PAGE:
Presumably, the DSP-5 filing would trigger a $250 application fee against the applicant’s ITAR registration and renewal fee for the following year.
A copy of the notice may be found online: www.pmddtc.state.gov/licensing/documents/WebNotice_TemporaryImportViolations.doc
Electronics Submission of TAA and MLA Now Permitted
Submission of Technical Assistance Agreements and Manufacturing Licensing Agreements may now be submitted online via the D-Trade system. Clients who have submitted TAAs and MLAs in the past will recall submission of seven complete applications to DDTC for review. With electronic submissions, the need to make multiple copies is eliminated. Mandatory submission of all agreements via electronic means is anticipated to occur sometime in 2010. Additional guidelines on preparing and submitting agreements electronically may be found online at: www.pmddtc.state.gov/licensing/documents/PreparingElectronciAgreements-Guidelines.pdf. (Caution – the file is 3MB in size)
Guidance Released Regarding Freight Forwarders
The Commerce Department, Bureau of Industry and Security released guidance on use of freight forwarders. Of note, the guidance lays out the expectations of each party involved in the transaction. Exporters are ALWAYS responsible for knowing the parties involved in the transaction, to include the freight forwarders being utilized. The guidance may be found online at: http://www.bis.doc.gov/complianceandenforcement/freightforwarderguidance.htm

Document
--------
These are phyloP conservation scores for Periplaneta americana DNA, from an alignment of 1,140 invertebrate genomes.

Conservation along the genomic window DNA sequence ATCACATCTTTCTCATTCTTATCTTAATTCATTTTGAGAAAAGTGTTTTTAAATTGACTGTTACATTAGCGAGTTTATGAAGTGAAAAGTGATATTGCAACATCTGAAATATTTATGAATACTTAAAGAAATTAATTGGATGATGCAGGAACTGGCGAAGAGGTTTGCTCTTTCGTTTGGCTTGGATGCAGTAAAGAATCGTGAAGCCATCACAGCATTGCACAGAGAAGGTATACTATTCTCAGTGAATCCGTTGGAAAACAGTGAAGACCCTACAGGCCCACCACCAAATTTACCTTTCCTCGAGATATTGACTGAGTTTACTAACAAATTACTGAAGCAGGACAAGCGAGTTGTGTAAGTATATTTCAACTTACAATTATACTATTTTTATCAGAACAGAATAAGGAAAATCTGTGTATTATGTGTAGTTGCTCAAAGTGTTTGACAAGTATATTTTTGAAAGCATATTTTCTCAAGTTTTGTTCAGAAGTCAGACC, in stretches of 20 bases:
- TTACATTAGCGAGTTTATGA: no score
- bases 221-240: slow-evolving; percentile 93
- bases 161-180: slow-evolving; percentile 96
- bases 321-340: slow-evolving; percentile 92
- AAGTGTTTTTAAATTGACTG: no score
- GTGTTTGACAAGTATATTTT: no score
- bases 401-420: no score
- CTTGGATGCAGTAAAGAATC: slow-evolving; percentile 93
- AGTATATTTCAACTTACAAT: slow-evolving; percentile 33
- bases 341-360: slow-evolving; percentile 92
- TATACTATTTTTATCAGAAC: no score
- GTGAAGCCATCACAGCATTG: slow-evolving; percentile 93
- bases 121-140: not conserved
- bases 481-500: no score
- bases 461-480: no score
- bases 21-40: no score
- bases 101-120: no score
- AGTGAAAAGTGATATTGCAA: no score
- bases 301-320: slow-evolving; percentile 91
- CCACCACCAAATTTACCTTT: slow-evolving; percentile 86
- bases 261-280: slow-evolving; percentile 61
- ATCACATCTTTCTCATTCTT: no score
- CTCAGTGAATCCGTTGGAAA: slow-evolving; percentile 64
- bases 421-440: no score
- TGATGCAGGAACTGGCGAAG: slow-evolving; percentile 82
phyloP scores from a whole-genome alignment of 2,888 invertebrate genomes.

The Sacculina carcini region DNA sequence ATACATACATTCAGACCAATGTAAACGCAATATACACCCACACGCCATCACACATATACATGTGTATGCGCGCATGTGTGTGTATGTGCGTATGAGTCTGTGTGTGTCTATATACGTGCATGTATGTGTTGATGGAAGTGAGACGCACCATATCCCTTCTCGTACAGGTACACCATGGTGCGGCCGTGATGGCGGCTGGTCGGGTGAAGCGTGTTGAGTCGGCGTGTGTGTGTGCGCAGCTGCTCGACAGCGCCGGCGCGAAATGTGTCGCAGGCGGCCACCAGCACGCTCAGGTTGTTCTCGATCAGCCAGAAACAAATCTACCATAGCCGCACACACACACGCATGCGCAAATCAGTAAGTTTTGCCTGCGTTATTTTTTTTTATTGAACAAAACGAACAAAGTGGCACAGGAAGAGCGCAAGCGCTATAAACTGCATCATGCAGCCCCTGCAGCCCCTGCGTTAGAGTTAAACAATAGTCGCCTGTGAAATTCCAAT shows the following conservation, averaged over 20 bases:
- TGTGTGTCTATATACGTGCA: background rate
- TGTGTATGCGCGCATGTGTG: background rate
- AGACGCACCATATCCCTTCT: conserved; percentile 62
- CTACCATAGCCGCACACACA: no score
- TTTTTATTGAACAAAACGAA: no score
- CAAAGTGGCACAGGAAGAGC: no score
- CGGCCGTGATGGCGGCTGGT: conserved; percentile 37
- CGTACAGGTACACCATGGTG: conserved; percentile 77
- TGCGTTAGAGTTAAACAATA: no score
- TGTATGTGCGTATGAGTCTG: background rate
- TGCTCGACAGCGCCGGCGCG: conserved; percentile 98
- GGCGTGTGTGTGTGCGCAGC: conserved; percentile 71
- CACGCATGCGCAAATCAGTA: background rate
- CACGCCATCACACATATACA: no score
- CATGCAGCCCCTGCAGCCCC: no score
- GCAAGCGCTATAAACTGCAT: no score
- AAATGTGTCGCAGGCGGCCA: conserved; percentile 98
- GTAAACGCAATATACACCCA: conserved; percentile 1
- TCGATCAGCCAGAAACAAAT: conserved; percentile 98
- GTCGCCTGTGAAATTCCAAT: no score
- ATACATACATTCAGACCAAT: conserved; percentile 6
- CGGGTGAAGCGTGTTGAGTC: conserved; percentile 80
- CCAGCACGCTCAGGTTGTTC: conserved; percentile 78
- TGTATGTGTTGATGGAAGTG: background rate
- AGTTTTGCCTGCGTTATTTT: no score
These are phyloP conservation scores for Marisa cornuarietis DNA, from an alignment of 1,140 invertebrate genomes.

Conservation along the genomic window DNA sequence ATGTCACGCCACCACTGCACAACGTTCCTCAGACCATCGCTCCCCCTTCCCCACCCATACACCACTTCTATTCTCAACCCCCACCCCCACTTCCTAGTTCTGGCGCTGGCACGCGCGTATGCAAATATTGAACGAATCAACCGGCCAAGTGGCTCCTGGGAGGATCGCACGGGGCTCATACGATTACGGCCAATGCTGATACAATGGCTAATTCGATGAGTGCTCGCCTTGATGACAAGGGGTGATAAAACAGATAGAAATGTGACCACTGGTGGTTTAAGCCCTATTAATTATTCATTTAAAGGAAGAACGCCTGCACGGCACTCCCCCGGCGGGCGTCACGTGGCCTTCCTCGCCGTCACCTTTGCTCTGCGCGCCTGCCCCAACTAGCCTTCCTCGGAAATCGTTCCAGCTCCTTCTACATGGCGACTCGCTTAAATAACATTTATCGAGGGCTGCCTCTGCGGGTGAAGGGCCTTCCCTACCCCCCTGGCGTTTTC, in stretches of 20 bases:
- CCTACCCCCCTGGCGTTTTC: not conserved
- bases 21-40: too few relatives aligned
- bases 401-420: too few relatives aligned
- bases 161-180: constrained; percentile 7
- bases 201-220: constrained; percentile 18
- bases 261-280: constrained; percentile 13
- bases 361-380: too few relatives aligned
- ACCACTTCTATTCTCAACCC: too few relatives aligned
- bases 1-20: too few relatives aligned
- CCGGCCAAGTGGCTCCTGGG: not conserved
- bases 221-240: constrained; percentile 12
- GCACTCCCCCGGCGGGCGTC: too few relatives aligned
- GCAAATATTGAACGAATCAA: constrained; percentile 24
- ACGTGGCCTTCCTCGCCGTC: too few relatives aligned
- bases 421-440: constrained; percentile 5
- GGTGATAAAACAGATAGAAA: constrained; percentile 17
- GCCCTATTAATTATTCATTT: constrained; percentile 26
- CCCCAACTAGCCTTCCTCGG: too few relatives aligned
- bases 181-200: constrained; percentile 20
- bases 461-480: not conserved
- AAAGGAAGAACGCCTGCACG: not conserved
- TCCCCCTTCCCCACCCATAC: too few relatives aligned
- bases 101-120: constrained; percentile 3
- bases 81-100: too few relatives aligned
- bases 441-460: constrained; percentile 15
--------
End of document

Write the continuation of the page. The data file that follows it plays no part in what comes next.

22 Arrested at SHOT for alleged violations of the Foreign Corrupt Practices Act
The Foreign Corrupt Practices Act was signed into law by President Jimmy Carter on December 19, 1977, and amended in 1998 by the International Anti-Bribery Act of 1998. The anti-bribery provisions of the FCPA make it unlawful for a U.S. person to make a payment to a foreign official for the purpose of obtaining (or retaining) business with any person. Since 1998, the law also applies to foreign firms and persons who act in furtherance of a corrupt payment while in the United States.
The 22 are alleged to have paid a commission to a fictitious foreign official in exchange for preferential treatment in approving the import of defense articles. The official DOJ Press release is located at: http://www.justice.gov/opa/pr/2010/January/10-crm-048.html
Defacto U.S. Embargo on Niger
The Directorate of Defense Trade Controls (DDTC) announced that “although there is no current U.S. or UN arms embargo on Niger, the final decision of license applications for the export of U.S. Munitions List (USML) items to Niger received from this date or currently in the review process may be delayed. License applications will continue to be reviewed on a case-by-case basis, but approval should not be assumed. We encourage exporters to take the current situation into account and if applying for a new license to export or re-export USML items to Niger, that the license application provide detailed information on the end-use and end-user of the USML items.”